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Beyond the body mass index: tracking body composition in the pathogenesis of obesity and the metabolic syndrome


Address for correspondence: Professor Dr MJ Müller, Institut für Humanernährung und Lebensmittelkunde, Agrar- und Ernährungswissenschaftliche Fakultät, Christian-Albrechts-Universität zu Kiel, Düsternbrooker Weg 17-19, D-24105 Kiel, Germany.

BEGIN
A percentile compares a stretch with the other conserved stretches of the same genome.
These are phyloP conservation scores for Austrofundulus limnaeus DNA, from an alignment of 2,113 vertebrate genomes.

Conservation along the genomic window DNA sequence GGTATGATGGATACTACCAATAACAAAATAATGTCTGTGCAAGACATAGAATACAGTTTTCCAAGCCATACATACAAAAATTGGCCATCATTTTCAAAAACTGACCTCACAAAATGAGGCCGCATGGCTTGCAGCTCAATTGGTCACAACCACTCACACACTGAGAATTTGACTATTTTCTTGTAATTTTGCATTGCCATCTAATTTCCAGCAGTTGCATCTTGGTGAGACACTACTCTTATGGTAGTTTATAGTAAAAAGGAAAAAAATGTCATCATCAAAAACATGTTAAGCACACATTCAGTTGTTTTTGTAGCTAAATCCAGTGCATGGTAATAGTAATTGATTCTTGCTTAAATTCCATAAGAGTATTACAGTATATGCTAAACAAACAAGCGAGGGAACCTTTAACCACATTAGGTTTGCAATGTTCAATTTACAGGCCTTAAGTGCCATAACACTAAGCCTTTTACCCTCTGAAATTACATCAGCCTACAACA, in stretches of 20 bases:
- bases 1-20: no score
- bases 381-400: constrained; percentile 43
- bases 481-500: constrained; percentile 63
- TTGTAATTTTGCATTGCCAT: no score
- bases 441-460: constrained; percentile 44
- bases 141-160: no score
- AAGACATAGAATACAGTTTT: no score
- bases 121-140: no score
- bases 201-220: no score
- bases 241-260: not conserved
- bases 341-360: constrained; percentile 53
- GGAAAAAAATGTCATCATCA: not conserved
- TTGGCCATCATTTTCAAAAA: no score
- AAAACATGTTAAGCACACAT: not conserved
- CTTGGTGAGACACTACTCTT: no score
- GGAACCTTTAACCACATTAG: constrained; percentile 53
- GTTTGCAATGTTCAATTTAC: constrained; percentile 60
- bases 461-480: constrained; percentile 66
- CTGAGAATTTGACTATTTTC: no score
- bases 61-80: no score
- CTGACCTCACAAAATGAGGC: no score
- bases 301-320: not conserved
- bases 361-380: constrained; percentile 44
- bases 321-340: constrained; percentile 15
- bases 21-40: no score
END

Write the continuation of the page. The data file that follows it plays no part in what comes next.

Body composition is related to various physiological and pathological states. Characterization of individual body components adds to understand metabolic, endocrine and genetic data on obesity and obesity-related metabolic risks, e.g. insulin resistance. The obese phenotype is multifaceted and can be characterized by measures of body fat, leg fat, liver fat and skeletal muscle mass rather than by body mass index. The contribution of either whole body fat or fat distribution or individual fat depots to insulin resistance is moderate, but liver fat has a closer association with (hepatic) insulin resistance. Although liver fat is associated with visceral fat, its effect on insulin resistance is independent of visceral adipose tissue. In contrast to abdominal fat, appendicular or leg fat is inversely related to insulin resistance. The association between ‘high fat mass + low muscle mass’ (i.e. ‘sarcopenic adiposity’) and insulin resistance deserves further investigation and also attention in daily clinical practice. In addition to cross-sectional data, longitudinal assessment of body composition during controlled under- and overfeeding of normal-weight healthy young men shows that small decreases and increases in fat mass are associated with corresponding decreases and increases in insulin secretion as well as increases and decreases in insulin sensitivity. However, even under controlled conditions, there is a high intra- and inter-individual variance in the changes of (i) body composition; (ii) the ‘body composition–glucose metabolism relationship’ and (iii) glucose metabolism itself. Combining individual body components with their related functional aspects (e.g. the endocrine, metabolic and inflammatory profiles) will provide a suitable basis for future definitions of a ‘metabolically healthy body composition’.